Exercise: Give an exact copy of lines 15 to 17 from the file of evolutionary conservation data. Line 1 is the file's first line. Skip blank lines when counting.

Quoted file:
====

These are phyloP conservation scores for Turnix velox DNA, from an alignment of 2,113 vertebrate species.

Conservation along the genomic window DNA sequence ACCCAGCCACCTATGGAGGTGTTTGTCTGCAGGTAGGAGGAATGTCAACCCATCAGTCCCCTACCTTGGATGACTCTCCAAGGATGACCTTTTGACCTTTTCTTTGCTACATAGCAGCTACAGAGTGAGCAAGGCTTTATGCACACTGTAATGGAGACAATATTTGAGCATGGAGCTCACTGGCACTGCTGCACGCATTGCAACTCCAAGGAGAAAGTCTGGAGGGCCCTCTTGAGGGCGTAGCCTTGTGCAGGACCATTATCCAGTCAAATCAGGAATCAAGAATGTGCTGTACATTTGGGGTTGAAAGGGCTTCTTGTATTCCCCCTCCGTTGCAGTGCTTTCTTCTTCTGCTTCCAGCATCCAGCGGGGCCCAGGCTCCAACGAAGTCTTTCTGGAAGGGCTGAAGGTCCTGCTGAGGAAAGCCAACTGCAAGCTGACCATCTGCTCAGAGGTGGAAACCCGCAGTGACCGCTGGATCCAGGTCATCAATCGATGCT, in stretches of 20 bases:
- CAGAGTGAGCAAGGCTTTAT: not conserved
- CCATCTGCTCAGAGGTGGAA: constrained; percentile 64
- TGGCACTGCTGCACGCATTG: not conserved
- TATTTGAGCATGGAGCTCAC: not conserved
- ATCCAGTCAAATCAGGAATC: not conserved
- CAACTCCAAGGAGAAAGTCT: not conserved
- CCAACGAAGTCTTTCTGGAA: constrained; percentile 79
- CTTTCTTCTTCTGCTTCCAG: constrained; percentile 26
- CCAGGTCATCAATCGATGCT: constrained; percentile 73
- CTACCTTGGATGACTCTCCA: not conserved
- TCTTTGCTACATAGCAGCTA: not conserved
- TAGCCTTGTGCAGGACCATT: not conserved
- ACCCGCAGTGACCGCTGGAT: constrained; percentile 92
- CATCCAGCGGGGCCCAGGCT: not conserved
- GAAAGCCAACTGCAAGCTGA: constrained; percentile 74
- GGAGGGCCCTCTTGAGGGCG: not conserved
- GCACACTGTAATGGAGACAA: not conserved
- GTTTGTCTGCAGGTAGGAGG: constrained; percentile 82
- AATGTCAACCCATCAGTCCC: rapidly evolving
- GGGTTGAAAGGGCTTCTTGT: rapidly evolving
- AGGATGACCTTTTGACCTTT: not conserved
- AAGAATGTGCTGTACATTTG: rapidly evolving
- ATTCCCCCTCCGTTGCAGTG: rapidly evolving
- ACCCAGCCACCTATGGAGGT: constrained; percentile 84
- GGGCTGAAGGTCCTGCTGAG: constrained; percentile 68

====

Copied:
- ACCCGCAGTGACCGCTGGAT: constrained; percentile 92
- CATCCAGCGGGGCCCAGGCT: not conserved
- GAAAGCCAACTGCAAGCTGA: constrained; percentile 74